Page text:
According to the liner notes, Hair of the Dog
was probably the only 8-track to go Gold in rock history. That should tell you everything you need to know as to whether or not you'd enjoy this album - it's the ultimate example of mid-70's mullethead rock ...
Picture some blue-collar long-hair hanging out in the parking lot, leaning against his red Camaro, arms folded: I got some whiskey, cocaine from a friend, and I gotta keep moving on
- if that image sounds cool, like the kind of guy you wish you could be, kicking ass and getting into barfights over some Daisy Duke-wearing not-so-sweet young thing, then this album will rock your world. If that image reminds you of the type of guys who you tried to avoid as much as possible in high school, then maybe you ought to avoid this album too.
Basically, Hair of the Dog
is dumb, macho, sinisterly violent Hard Rock, consisting of hard Sabbath riffs crossed with Aerosmith's raunchy boogie, but with more melodic underpinnings than either of those two bands. The lead singer screeches like Axl Rose's godfather, his trachea irrepairably damaged by endless swigs of Scotch whiskey, screaming hilariously stoopid macho like Now yerr messin' with ... a son-of-a-bitch!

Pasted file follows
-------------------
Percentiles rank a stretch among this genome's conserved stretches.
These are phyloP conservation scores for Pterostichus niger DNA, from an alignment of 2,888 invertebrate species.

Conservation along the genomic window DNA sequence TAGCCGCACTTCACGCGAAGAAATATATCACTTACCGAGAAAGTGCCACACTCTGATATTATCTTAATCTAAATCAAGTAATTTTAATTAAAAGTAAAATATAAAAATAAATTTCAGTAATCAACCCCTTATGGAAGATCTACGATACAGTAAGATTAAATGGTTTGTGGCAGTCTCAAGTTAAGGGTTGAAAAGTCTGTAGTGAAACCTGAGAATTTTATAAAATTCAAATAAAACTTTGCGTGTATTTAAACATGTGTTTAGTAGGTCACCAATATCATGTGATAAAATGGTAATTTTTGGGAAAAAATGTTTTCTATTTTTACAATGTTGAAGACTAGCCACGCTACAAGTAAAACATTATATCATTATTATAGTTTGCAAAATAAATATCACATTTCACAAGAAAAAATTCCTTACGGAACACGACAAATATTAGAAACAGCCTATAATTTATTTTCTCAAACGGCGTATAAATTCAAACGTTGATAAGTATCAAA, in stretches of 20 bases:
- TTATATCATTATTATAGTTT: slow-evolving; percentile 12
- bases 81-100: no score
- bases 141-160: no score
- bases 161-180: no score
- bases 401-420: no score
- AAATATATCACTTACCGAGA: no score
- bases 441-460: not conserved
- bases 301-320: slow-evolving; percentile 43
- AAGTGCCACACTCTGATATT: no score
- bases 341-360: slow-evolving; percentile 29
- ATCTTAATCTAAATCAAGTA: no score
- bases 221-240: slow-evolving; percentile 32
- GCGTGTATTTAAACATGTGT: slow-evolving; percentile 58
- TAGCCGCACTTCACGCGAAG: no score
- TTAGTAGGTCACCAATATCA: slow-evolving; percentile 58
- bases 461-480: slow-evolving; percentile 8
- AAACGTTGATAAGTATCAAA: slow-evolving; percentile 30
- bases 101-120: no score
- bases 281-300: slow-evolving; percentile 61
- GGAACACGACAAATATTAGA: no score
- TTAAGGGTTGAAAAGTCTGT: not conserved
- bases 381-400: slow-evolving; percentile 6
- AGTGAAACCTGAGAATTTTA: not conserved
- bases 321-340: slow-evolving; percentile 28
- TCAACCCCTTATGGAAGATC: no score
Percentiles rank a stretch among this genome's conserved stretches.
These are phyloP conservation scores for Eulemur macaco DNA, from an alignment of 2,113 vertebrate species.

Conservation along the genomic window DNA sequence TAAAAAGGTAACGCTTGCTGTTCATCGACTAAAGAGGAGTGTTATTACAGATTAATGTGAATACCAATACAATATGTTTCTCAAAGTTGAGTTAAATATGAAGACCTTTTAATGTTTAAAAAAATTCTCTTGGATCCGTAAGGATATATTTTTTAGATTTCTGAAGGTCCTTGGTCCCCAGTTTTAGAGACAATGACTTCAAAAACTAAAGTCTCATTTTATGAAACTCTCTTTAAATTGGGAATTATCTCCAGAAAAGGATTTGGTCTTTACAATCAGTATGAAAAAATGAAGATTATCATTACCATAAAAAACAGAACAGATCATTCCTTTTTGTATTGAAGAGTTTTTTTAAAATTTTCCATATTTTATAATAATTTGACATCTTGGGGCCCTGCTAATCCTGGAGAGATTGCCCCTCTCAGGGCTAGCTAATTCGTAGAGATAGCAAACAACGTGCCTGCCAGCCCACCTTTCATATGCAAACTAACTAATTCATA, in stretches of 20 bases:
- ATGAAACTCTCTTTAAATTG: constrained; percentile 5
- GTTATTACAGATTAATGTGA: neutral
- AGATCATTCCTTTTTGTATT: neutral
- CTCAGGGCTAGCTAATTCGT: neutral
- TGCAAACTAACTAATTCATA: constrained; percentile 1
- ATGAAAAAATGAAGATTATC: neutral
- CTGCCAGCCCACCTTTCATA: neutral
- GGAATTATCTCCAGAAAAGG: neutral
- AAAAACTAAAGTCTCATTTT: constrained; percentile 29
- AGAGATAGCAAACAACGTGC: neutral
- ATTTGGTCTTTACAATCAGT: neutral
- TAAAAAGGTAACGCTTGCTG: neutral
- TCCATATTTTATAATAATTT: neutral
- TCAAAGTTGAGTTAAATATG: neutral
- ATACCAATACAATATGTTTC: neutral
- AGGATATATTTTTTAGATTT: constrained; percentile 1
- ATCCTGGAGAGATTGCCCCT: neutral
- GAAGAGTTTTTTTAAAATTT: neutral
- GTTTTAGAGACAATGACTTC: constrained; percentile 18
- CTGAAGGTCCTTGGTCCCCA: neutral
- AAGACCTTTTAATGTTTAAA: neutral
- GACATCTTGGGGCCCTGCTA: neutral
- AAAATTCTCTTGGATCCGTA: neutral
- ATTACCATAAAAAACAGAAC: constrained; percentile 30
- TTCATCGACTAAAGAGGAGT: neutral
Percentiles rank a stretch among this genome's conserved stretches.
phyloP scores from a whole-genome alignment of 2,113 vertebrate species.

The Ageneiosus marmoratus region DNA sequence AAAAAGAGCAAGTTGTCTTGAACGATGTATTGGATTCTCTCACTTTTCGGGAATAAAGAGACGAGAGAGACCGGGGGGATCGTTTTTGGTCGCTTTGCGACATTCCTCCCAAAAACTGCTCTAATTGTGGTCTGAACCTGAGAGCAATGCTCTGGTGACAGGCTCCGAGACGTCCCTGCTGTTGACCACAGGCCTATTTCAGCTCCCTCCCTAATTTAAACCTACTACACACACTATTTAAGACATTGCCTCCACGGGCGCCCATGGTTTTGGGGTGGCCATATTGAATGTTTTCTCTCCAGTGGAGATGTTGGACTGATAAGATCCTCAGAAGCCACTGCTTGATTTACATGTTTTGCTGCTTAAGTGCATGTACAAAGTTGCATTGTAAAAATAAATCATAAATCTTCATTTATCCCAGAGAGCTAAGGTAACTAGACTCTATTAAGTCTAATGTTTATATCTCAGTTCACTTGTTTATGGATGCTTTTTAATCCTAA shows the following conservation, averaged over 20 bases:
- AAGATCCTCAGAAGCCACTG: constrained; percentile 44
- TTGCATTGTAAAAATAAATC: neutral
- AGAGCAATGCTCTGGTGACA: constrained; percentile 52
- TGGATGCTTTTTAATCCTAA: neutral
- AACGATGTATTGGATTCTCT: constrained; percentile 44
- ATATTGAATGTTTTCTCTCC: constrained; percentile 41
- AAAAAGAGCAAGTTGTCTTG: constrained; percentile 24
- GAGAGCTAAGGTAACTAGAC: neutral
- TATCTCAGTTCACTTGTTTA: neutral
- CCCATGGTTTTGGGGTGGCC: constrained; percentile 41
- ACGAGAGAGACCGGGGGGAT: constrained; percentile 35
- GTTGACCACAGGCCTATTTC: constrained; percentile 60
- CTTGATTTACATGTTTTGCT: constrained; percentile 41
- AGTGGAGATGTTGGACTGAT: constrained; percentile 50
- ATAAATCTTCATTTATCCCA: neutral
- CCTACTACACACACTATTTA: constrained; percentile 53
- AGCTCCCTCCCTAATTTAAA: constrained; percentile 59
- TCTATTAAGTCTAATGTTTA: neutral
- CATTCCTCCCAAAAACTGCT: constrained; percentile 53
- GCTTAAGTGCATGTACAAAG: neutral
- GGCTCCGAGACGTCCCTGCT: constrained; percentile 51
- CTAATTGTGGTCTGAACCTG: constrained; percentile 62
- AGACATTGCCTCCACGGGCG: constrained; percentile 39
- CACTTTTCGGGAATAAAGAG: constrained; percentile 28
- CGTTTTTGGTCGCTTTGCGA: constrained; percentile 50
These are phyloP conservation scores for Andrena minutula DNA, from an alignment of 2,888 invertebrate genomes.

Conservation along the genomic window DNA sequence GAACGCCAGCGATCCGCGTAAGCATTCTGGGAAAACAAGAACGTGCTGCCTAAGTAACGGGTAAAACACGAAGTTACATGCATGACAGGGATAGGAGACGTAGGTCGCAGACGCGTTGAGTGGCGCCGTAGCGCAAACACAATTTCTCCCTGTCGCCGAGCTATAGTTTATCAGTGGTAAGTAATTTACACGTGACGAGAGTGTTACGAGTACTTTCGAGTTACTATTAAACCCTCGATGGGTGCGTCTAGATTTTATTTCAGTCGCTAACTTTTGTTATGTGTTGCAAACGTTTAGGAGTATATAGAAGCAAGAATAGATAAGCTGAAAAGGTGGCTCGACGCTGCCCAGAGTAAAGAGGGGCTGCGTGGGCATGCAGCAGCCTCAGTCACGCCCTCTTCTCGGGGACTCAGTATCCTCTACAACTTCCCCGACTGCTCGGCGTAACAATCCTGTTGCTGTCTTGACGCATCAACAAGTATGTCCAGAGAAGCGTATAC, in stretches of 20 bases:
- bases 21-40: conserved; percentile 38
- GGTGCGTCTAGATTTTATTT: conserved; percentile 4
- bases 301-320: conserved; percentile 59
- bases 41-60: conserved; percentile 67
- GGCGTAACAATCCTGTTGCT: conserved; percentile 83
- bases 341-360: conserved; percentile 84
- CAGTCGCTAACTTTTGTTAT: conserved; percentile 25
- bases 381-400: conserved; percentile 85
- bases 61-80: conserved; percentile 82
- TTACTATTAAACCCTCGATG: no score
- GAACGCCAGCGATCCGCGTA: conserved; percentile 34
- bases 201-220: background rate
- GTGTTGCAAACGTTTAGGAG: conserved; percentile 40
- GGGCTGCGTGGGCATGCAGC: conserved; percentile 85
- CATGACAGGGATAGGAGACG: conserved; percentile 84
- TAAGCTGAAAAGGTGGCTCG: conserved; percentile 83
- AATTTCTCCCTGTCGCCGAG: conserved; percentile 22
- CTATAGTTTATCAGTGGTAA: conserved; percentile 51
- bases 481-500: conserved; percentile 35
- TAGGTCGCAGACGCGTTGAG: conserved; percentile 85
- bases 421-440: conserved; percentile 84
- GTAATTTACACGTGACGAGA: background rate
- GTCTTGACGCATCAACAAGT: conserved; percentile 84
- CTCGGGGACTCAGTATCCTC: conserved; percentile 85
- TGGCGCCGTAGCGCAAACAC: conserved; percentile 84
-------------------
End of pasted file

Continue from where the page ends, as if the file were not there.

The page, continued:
The snake-hipped, swinging title track justifiably remains a staple of radio, and a classic Hard Rock anthem, and "Miss Misery" isn't too far behind. And the band do have good taste when it comes to covers - both Randy Newman's "Guilty" and Nils Lofgren's "Beggars' Day" are done justice (let's pretend the band's sappy overblown massacre of the Everly Brothers' "Love Hurts" wasn't a massive worldwide hit).
"Whiskey Drinkin' Woman" plods to a generic Southern rock/boogie, like some Lynyrd Skynyrd out-take, its lightness setting up for the heavy dark quasi-prog epic closer "Please Don't Judas Me". The reissue adds a pair of decent B-sides: "Down" and "Railroad Boy". Rated:
by Reviewer: Creative Noise
(blogging at Creative Noise